Sankarea 10 and the demons of the past
June 11, 2012 Leave a comment
There is a central tragedy to the story of Sankarea; it is not about Rea’s death, but about her family and the tragic and emotionally destructive elements that helped to create her current way of life. While the majority of the series is about the relationship between Rea and Chihiro, there is a lot more surrounding their meeting and of course Rea’s death. In this episode we see the tragic, and emotional nature of her family life, along with the elements that are central to the destructive nature of Danichirou’s love and Rea’s emotionally starved character.
One of the most interesting, but sadly underused characters in this entire series is Aria Sanka, the stepmother of Rea, and what appears to be a decadent alcoholic. At first she appears to be an uncaring mother, but through this episode flashback we see that her situation is significantly more complex. Her part in the tragedy that is Rea’s death cannot be underestimated, since her uncaring attitude, along with her apparent ignorance of the emotional abuse that Rea is subjected to by Danichirou play a significant part in Rea’s emotional state. More importantly, her attitude is not one of complete indifference, but instead appears to have more in common with the idea that her actions have little meaning. Rather than merely let Danichirou monopolise and keep Rea away from everyone else, it is as if Aria has come to realise that anything she says or does is useless.
At first we see the relationship between Danichirou and Rea as unnatural, which of course it is, with Danichirou monopolising Rea, and effectively not allowing her a normal life. The numerous pictures that he has, and continues to take of Rea (at least until her death and resurrection) are both creepy, but also appear to hold an element of love in them. It is quite clear that Danichirou loves Rea, and however unnatural this love is, it cannot be denied that such a feeling exists. The problem is that his love has been twisted, changing into something terrible, with other feelings akin to jealousy and rage at the merest thought of someone other than another girl touching or being friendly with her. He controlled her life as if he were a god or deity from Greek Mythology, or perhaps from Shinto belief, having absolute control over all parts of her life.
This life was stifling Rea, with little room for any form of emotion in her daily life, thus forcing her to secretly go to the abandoned hotel and scream down the old well. This well is effectively a black hole, something that can swallow up all her anger, fear and frustration, a place where all the negative emotions and feelings in her life can disappear. There is nowhere in the Sanka household for Rea to turn, with the maids and butler all following Danichirou’s orders, along with Aria turning a blind eye to whatever goes on. In such an environment it is no wonder that Rea does eventually contemplate, and even attempt suicide, only to fail, but of course die soon afterwards.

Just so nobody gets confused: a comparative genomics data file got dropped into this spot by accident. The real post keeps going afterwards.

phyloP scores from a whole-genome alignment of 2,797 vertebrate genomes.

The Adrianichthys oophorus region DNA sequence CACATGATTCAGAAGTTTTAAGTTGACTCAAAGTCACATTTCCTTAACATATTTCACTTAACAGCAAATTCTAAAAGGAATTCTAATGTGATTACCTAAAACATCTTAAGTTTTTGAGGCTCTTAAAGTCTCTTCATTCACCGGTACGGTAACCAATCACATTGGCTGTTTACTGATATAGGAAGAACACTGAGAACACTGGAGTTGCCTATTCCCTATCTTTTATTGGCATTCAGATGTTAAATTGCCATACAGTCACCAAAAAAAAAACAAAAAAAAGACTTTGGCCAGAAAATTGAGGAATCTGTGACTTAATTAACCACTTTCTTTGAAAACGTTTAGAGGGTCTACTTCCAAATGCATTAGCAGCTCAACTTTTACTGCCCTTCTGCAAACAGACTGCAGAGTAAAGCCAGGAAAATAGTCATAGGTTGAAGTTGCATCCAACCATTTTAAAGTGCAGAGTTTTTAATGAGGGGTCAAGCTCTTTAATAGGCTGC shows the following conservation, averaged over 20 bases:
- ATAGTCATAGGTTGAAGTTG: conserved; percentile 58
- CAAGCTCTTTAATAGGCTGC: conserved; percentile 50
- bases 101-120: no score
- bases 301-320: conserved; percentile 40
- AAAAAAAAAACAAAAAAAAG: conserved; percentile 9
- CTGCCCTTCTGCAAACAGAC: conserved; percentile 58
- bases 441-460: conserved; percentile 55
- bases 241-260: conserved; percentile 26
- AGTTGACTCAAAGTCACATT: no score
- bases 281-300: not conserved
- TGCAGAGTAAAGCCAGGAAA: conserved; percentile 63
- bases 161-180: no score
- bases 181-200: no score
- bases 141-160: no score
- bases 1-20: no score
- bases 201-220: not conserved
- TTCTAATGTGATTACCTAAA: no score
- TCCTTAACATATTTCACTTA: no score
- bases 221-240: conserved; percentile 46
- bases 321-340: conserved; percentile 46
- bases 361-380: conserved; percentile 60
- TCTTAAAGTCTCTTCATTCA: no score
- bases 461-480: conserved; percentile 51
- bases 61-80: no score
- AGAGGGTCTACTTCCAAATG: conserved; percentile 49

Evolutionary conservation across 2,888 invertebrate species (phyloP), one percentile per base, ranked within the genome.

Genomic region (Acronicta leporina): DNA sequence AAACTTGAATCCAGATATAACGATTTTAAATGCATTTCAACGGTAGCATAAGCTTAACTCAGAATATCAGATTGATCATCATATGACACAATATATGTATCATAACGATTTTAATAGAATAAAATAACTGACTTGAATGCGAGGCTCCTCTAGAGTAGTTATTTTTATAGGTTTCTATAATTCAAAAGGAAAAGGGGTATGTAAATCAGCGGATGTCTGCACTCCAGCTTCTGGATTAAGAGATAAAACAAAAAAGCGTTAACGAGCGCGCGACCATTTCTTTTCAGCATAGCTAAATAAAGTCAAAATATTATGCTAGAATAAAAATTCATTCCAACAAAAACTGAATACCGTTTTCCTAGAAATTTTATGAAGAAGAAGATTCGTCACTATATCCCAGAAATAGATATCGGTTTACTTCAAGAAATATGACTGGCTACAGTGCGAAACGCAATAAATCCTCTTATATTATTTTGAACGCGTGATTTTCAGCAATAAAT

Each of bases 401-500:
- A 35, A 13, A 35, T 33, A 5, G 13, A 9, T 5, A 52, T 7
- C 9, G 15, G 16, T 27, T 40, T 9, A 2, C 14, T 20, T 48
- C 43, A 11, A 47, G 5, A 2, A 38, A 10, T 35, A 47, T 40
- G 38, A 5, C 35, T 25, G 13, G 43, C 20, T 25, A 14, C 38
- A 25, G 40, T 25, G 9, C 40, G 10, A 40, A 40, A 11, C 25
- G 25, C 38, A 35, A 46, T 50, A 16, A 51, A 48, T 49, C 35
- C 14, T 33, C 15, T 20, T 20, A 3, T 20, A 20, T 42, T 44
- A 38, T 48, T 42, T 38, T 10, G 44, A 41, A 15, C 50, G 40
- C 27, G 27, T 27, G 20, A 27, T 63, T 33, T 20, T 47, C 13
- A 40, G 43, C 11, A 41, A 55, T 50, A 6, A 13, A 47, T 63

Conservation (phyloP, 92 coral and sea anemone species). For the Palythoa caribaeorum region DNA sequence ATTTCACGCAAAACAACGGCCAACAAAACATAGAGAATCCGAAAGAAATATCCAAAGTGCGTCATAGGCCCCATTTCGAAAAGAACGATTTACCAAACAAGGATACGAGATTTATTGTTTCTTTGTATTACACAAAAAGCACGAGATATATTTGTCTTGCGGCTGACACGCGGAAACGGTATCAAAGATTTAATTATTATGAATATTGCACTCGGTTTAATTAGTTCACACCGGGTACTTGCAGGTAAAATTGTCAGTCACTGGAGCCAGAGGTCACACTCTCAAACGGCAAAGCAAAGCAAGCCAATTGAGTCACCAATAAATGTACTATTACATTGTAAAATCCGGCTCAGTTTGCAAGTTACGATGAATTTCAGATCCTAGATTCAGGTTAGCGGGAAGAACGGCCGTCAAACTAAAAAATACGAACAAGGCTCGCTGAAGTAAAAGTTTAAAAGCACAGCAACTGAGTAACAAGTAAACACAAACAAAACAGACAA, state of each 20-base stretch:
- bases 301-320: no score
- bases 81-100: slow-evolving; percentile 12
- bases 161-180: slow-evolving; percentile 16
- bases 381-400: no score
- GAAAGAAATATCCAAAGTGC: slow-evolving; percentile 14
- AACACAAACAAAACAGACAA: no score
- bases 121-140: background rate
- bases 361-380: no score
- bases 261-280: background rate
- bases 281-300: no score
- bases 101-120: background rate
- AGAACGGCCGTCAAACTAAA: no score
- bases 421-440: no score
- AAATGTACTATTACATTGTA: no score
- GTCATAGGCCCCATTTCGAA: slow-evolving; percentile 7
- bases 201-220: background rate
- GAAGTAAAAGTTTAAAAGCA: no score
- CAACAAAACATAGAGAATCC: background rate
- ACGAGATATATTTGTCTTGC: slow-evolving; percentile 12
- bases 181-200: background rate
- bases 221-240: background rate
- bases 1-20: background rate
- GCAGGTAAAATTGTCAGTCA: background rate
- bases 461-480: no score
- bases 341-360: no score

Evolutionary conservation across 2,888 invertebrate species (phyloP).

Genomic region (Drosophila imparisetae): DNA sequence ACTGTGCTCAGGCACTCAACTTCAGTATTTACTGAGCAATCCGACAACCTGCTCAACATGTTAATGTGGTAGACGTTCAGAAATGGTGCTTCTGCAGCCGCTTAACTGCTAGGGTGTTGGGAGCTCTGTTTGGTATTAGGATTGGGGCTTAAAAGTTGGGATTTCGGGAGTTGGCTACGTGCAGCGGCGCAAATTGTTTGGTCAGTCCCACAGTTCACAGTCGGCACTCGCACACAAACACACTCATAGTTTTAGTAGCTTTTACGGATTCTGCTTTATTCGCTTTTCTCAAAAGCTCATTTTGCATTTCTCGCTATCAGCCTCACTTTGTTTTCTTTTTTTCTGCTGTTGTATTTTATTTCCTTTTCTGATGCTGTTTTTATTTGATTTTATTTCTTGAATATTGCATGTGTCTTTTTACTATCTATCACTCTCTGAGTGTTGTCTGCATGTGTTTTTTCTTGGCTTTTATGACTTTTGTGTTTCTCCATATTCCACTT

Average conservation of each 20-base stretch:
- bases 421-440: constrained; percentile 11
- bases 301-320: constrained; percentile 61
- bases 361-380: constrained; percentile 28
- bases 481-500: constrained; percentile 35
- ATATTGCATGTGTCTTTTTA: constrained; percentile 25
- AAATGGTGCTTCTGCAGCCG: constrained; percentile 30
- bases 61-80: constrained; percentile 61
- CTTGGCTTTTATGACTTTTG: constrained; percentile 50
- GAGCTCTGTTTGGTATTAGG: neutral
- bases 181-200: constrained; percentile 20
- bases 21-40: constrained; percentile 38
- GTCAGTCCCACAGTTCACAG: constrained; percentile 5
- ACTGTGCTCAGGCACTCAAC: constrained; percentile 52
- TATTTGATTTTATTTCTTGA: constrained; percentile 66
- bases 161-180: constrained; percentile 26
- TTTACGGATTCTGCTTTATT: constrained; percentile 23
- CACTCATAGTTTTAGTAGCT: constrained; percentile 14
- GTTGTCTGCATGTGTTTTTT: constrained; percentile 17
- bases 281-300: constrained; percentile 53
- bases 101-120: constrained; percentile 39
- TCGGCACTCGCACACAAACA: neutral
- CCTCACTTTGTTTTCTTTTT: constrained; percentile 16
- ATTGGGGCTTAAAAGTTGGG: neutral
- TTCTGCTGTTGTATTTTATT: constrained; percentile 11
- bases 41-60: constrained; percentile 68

What is fascinating however is learning the reasons for this stifling, obtrusive and destructive lifestyle that Danichirou, Aria, and Rea have, along with the emotional and psychological horrors of the Sanka household. To learn that Aria is the second wife of Danichirou is one thing, but to find out the reasons for her marriage, along with the traditions of the Sanka household help to put the current state of affairs into perspective. The Sanka household is itself a destructive place, one of tradition and heritage, with numerous maids chosen from good backgrounds, with excellent educations and manners in order to be prospective wives for those who would take over as the head. Aria was one such maid, someone who was (and still is) beautiful and ambitious, attempting to win Danichirou’s favour through various means, although failing miserably.
There is the implication that Danichirou’s surroundings had an impact on his attitude towards women, along with those who surround him. It may have been a stifling childhood, with everyone expecting him to succeed as the house head, with excellent grades and bright future. His attitude and personality in his childhood and adolescence seems to be one of withdrawn emotions, unwilling, or perhaps incapable of expressing what he truly thinks. Aria’s inability to seduce him may therefore not have anything to do with her charms being ineffective, but with Danichirou knowing full well what the maids of the household were there for. In essence his childhood appears to be very similar (although not as extreme) as the one he subjects Rea too; one with no chance to make your own decisions, or fall in love with whom he wants to.
The central tragedy of his past is when he falls in love with Rea’s mother and proposes to her, only for her to die immediately after giving birth to Rea. What is interesting about Rea’s mother and the effect that she had on Danichirou is that she may have been the first and only person to see him for who he truly was. She sees him as a hard-working man, someone who dislikes the rules and regulations of the Sanka family, but who is nevertheless bound by them. The effect that this fifteen-year-old has on Danichirou is profound, making go against the Sanka family in order to marry her, something that may have been, and still is unthinkable.